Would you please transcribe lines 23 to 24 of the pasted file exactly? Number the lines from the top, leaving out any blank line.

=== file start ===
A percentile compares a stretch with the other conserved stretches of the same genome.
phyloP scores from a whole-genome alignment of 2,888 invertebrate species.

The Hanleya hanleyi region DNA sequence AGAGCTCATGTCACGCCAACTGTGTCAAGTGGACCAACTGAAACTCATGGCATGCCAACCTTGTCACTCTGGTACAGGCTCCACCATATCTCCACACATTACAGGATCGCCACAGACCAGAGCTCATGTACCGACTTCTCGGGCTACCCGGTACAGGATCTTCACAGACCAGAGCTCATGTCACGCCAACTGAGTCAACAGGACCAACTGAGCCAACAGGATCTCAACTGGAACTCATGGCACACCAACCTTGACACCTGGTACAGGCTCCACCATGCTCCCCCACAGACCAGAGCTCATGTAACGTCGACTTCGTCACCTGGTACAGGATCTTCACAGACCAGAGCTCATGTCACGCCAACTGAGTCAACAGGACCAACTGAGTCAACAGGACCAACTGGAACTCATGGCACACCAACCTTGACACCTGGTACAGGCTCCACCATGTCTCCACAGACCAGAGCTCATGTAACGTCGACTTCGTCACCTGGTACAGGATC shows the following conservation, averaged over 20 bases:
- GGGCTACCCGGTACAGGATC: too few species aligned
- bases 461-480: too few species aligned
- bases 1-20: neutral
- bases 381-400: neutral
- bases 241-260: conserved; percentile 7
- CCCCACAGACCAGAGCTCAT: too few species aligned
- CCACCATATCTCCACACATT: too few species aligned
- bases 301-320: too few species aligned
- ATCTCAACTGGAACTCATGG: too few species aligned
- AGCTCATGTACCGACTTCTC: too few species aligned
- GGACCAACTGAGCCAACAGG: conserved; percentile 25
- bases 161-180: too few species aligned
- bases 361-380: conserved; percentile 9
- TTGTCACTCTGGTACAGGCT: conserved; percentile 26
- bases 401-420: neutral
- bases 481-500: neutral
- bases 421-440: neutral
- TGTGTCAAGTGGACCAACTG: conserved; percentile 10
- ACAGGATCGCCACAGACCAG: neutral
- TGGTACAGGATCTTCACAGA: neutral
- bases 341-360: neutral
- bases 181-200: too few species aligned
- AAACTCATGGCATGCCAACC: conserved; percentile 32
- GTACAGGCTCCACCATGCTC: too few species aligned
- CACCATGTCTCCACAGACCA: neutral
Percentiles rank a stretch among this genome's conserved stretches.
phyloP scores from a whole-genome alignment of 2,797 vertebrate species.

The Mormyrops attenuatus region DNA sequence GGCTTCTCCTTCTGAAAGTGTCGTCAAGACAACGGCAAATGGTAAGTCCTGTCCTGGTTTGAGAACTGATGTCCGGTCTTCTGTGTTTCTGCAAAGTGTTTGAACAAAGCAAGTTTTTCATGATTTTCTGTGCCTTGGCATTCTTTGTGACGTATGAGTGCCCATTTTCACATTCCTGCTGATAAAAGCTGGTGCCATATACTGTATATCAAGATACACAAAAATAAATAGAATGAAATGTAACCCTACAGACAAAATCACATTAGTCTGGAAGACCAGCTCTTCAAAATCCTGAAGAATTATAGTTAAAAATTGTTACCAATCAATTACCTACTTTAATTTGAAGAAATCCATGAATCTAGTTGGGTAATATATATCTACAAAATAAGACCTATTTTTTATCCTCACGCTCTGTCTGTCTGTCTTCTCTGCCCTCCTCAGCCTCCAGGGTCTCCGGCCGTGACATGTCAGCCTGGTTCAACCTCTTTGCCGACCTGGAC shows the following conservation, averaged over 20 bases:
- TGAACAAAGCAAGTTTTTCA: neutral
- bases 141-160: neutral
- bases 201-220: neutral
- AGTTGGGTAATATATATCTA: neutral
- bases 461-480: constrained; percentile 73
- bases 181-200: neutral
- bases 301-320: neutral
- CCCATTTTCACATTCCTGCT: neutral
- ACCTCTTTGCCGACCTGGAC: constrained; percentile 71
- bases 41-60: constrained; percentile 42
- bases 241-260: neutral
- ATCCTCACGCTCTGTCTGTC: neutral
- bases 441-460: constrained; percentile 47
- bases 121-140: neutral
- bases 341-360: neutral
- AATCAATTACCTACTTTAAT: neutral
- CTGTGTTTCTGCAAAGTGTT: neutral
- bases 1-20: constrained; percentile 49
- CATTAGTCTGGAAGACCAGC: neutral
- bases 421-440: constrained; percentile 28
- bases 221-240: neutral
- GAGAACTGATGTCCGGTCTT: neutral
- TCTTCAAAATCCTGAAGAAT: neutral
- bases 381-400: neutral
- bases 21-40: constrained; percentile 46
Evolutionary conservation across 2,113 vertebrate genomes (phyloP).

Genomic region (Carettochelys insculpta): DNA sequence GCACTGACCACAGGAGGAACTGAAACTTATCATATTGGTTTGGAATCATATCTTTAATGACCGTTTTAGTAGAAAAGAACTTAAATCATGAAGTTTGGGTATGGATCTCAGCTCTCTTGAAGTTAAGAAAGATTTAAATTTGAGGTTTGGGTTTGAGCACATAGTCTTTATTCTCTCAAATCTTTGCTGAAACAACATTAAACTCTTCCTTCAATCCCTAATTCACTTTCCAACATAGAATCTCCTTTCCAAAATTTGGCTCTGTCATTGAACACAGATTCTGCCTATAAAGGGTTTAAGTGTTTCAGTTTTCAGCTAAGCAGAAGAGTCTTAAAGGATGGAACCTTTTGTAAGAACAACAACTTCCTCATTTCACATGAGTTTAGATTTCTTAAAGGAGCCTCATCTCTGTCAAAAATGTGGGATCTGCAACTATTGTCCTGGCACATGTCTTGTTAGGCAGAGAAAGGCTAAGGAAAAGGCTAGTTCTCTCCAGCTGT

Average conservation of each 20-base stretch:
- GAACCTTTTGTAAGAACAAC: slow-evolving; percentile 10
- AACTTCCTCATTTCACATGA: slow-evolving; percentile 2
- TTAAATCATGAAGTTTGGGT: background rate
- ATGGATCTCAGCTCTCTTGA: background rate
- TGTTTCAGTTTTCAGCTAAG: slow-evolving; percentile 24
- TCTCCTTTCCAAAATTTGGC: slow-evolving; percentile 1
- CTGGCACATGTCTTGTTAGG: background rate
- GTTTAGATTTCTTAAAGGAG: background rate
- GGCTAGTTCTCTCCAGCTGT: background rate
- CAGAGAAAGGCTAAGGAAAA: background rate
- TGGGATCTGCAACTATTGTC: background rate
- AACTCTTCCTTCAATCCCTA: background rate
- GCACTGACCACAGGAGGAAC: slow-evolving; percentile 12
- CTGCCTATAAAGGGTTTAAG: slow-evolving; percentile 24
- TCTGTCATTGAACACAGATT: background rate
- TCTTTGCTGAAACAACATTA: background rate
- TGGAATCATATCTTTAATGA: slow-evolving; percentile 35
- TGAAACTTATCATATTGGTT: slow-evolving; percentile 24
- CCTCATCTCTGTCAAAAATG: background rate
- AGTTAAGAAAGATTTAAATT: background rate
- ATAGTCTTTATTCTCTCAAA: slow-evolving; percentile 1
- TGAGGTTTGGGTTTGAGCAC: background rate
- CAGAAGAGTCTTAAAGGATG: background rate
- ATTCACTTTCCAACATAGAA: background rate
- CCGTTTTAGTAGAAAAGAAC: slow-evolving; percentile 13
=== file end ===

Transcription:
- TGGTACAGGATCTTCACAGA: neutral
- bases 341-360: neutral